Two young Michigan men have died from a mad cow-type disease called "sporadic Creutzfeldt-Jakob Disease (CJD)." The men did not die of actual British mad cow disease, called new variant CJD or vCJD in humans. No one knows what caused their sporadic CJD, but the odds of two young men dying at the same time in the same hospital are astronomical. The human victims of British mad cow disease are also typically young. The Michigan deaths raise many sobering questions: Could their TSE infections (transmissible spongiform encephalopathy) have resulted from eating US venison, pork, sheep or beef? Did they consume nutritional supplements made from animal glandular tissue? Do their deaths, along with others including young hunters Doug McEwen, Jay Whitlock and Kevin Boss, indicate that a strain or strains of TSE from US deer, elk, or livestock are now infecting humans? Only time and research will tell, but unfortunately the US government refuses to provide sufficient research funding, refuses to adequately test livestock for TSE agents, refuses to ban the feeding of slaughterhouse waste to livestock, and will not require mandatory reporting of CJD cases. Read our 1997 book Mad Cow USA, available as a free download.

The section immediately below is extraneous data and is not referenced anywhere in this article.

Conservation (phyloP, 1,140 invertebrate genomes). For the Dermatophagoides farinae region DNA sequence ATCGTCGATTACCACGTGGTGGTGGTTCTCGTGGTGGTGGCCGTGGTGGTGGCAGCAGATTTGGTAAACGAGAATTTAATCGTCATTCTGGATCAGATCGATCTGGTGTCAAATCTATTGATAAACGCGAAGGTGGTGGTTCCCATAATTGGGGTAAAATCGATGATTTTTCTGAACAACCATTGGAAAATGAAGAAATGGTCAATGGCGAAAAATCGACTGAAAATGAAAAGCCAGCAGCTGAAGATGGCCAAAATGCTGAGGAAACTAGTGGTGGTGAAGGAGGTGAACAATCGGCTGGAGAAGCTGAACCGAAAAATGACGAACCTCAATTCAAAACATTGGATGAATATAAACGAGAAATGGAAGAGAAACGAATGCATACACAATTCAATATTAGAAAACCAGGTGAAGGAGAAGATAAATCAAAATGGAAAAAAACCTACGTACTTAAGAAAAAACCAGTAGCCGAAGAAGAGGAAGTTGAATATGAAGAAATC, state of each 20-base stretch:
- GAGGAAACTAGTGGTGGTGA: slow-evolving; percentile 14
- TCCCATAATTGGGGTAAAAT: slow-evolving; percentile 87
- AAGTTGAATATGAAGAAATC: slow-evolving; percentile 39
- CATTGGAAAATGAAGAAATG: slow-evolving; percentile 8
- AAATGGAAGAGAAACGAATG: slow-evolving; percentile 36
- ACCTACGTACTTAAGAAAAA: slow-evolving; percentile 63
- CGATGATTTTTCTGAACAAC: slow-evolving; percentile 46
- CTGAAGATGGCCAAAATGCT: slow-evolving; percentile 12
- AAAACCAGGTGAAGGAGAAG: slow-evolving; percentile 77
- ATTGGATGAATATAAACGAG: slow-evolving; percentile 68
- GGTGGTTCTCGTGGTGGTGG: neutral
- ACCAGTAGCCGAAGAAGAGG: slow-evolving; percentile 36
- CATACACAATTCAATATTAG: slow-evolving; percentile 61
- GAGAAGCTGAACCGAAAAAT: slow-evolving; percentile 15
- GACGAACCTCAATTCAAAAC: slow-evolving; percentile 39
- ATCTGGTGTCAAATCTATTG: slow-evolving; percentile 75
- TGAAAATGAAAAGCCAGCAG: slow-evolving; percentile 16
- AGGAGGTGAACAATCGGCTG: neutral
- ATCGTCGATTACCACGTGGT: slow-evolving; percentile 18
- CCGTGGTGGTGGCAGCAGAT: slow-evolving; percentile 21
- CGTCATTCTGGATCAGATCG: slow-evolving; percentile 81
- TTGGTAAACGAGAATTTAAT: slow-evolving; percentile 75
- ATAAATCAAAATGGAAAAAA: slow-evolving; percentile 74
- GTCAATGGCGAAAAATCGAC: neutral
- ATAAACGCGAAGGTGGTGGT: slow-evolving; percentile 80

Mad Cow USA? Young CJD Deaths Seem On the Rise